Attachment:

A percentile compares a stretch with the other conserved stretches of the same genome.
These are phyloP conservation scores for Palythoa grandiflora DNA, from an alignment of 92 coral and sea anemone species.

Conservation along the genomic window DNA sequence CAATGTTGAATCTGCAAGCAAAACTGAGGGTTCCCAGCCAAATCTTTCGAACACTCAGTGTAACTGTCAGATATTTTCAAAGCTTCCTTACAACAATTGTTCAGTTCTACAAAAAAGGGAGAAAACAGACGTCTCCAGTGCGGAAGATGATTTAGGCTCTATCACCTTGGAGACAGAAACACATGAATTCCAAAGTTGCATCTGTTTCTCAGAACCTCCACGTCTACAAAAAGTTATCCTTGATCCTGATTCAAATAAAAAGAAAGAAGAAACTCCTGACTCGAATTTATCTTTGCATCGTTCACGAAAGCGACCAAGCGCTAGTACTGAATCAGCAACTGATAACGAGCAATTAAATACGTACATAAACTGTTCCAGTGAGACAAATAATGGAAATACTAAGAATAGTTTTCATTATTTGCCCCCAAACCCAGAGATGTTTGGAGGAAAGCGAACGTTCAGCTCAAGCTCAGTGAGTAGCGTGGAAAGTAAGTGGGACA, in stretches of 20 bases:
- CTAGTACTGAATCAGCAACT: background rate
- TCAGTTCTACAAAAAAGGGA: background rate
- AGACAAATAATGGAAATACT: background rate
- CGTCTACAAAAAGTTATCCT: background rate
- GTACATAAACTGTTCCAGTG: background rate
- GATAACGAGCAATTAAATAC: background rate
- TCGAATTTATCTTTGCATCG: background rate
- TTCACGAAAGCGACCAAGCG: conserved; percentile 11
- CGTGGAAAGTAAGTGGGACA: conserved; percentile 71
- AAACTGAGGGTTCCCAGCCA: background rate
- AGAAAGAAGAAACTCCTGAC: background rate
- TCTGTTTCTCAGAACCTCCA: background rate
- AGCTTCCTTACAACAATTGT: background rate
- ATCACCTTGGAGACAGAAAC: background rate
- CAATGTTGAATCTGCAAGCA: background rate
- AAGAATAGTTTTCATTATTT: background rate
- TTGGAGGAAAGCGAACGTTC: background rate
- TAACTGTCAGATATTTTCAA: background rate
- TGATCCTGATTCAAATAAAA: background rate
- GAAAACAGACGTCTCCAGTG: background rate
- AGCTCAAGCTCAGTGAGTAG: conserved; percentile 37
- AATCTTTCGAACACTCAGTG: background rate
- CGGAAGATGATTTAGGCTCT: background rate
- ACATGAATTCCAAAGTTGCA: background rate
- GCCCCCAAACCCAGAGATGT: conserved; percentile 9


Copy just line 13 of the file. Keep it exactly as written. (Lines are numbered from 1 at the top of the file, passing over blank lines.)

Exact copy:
- AAACTGAGGGTTCCCAGCCA: background rate